GPS mælir á toppi fjallsins Þorbjarnar í janúar 2020. GPS mælar eru hluti mælanetsins sem greinir landris. Ljósmynd: Benedikt G. Ófeigsson.

Continued inflation around Mt. Þorbjörn

The deformation is measured at a slower rate than in January. Most likely explanation is continued magma accumulation at depth. No signs of volcanic tremor. The Civil Protection Scientific Advisory Board will meet next week to assess the situation.


From the most recent crustal deformation measurements, it is now clear that the inflation and associated uplift that occurred in Þorbjörn in January-February has started again. This is confirmed by both GPS and satellite data. Scientists from the Icelandic Met Office, University of Iceland and ISOR met Wednesday (18.03) to review the latest data.

The deformation is occurring in the same location as before, but at a slower rate. The uplift started in January and halted temporarily at the end of February. The most recent data show that since the beginning of March the uplift is about 20 mm. “The deformation now seems to be quite slow, slower than in January. Indeed, 20 mm is a small uplift and it is difficult to analyze such a small change. Data have to be collected for several days to confirm that an uplift is taking place” says Benedikt Gunnar Ófeigsson, geophysicist at the Icelandic Met Office. “We are now seeing signs of uplift and our calculations indicate that the source is similar to the source of the uplift in January”, says Benedikt.

The image shows the average deformation velocity at the GPS stations around Þorbjörn and Reykjanesstá from the 3rd of March. “THOB” in the center of the image shows the location of the station on top of Mt. Þorbjörn. The red arrows show the vertical displacement velocity, and the blue ones the horizontal velocity. The blue arrow at the bottom of the image indicates, as a reference, a velocity corresponding to 100mm/year (that means approximately 1 mm per day). The figure shows that all stations around Þorbjörn are moving away from a common point. This pattern indicates that the magma is flowing upwards from depth and accumulating into the upper crust (at about 4 km depth). The vertical velocity shows that the crust has been rising of about 2-3 mm per day. A similar trend is not observed at the stations farther away, like RVIT and SYRF.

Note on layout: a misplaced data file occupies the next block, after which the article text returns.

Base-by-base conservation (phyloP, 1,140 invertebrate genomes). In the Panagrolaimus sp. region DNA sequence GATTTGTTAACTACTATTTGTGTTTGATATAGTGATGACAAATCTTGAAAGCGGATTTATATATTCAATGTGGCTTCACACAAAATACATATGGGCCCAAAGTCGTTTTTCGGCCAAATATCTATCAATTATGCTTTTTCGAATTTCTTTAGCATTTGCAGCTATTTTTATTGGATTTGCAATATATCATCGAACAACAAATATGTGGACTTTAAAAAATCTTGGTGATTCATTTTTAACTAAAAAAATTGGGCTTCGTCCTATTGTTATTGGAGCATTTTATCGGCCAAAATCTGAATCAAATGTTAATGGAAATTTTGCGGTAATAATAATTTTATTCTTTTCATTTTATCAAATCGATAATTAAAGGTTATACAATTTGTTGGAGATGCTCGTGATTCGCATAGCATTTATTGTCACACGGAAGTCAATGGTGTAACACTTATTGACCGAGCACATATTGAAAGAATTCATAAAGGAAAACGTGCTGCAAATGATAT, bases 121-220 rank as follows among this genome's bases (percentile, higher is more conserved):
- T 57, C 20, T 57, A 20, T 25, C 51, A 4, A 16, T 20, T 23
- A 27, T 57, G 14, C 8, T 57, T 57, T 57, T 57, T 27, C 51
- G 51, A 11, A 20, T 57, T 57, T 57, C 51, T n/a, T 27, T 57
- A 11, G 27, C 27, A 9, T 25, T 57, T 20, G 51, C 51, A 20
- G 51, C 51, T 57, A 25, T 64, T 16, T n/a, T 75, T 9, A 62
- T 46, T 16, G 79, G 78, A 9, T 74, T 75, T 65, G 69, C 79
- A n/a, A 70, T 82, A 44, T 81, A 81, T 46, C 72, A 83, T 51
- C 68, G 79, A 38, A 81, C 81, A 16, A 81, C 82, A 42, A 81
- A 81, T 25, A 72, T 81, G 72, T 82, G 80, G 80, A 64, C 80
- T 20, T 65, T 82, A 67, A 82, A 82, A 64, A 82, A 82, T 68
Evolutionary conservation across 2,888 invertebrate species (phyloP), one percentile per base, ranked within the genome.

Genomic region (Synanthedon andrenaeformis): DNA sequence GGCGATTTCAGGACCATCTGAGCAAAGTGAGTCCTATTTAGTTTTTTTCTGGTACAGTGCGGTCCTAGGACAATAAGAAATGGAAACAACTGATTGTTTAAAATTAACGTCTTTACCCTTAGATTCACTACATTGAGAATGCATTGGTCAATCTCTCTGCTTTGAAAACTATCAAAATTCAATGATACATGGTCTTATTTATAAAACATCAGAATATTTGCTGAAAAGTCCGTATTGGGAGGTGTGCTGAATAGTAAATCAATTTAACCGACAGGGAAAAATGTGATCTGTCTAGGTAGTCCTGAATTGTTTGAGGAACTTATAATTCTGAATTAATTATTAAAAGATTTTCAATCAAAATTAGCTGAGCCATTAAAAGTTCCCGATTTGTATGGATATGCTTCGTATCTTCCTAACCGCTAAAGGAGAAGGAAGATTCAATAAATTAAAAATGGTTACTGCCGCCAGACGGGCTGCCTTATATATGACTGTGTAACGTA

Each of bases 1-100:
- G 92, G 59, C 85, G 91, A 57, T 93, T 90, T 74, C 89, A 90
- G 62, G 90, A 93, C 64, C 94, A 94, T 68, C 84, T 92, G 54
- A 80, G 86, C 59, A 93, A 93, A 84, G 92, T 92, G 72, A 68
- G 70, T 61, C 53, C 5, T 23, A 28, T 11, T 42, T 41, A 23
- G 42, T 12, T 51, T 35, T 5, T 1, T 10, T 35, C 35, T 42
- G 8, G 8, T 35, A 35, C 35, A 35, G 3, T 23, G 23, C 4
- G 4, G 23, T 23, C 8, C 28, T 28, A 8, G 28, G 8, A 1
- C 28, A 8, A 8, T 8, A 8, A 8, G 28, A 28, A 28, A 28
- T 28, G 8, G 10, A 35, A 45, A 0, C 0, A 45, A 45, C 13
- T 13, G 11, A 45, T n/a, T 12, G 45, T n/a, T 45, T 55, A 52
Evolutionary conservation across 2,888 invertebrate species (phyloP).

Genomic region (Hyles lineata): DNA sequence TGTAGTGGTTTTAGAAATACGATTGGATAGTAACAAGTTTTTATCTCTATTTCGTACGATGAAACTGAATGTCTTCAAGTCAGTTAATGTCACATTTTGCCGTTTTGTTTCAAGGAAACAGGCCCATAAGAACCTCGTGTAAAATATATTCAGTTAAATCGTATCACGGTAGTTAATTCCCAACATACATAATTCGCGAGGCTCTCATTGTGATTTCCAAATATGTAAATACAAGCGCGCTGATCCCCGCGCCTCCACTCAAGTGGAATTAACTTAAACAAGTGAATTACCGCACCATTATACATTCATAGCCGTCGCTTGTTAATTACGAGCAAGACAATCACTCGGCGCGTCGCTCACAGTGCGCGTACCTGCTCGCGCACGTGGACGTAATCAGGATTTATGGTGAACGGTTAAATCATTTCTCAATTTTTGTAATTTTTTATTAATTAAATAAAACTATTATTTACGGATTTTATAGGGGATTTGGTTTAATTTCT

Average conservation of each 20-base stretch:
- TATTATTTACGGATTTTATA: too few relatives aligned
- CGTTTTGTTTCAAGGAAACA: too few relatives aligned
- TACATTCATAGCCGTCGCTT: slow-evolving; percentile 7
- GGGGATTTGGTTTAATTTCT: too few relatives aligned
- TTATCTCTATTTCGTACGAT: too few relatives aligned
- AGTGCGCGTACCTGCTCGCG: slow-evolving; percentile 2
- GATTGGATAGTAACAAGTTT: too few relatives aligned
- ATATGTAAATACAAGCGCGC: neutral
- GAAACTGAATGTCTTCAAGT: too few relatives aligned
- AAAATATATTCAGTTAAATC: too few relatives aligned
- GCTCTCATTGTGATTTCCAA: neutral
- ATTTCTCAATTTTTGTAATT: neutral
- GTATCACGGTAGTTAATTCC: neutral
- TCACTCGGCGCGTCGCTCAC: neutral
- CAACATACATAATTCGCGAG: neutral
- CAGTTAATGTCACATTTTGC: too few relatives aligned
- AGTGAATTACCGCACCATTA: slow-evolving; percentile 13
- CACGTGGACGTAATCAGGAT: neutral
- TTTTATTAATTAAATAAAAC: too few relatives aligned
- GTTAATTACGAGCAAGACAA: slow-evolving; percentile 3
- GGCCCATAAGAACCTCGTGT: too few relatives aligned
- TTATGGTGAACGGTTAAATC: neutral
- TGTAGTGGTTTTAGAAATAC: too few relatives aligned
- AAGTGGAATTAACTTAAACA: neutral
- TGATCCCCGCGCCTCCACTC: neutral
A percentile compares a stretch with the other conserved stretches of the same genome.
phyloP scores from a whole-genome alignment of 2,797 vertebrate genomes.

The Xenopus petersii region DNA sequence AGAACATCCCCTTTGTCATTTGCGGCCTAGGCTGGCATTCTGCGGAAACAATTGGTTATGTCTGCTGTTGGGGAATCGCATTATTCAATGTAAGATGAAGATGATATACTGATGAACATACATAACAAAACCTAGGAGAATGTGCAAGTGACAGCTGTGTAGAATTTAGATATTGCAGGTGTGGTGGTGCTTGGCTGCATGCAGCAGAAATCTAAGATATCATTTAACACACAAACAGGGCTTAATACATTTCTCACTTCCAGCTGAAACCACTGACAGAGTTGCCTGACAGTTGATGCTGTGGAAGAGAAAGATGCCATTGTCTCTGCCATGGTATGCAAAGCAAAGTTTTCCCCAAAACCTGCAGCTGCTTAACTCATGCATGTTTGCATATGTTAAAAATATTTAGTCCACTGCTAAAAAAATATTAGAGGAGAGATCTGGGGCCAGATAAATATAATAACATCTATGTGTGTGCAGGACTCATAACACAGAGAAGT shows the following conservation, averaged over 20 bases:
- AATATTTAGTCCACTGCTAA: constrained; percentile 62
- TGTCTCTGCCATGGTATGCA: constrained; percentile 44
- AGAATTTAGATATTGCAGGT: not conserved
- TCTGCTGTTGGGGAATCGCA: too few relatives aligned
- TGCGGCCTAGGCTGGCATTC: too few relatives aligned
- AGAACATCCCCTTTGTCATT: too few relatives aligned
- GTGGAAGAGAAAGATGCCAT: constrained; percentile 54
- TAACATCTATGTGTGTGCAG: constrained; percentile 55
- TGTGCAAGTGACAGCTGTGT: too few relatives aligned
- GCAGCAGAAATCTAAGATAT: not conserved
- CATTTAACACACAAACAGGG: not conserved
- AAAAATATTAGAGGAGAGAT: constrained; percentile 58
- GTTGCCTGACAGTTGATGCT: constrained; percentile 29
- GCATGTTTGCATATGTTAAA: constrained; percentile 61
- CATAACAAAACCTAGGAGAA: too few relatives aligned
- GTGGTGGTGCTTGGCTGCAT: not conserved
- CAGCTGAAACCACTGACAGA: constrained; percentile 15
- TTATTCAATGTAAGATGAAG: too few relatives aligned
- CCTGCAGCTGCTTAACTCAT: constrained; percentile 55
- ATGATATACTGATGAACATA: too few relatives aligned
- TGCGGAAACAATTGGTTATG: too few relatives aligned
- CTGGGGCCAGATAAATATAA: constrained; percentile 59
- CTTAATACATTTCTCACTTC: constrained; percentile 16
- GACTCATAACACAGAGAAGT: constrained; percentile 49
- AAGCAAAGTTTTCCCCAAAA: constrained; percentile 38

Magma can accumulate for longer periods of time without an eruption

As was already stated by the Civil Protection Scientific Advisory Board, the most likely explanation for this deformation is magma accumulation at depth. “Although we see the signs that uplift has started again, it does not mean that the events at Þorbjörn are accelerating, nor that an eruption will begin any time soon. It is known that magma accumulation can take place for a long time, months, even years, without resulting in a volcanic eruption” says Kristín Jónsdóttir, head of the Natural Hazard Monitoring Group at the Icelandic Met Office. "What we are seeing now in Reykjanes can last a long time and there can be a sequence of phases. The activity might reduce temporarily and slow down without coming to an end. The next steps are for the Scientific Advisory Board to meet to assess the situation. The meeting has been scheduled at the end of next week." says Kristín.”

Further analysis needed

Considerable earthquake activity followed the deformation, as it was expected by the Scientific Advisory Board. An earthquake that was widely felt in the southwest of Iceland was recorded in the morning of March 12 at about 4 km NNA of Grindavík and 2 km east of the Blue Lagoon. Several aftershocks followed. "We evaluated the earthquake on March 12 to be M5.2, but now we have reassessed its magnitude at M4.6. It can be complicated to estimate the size of larger earthquakes, but now several of us have studied the event and this is the result" says Kristín Jónsdóttir. "This is partly because of strong wave reflections in the crust in Reykjanes Peninsula that complicate the data processing. We will look at this swarm in the context of other data currently available at the next Scientific Advisory Board  meeting, and assess the likely course of events" says Kristín.

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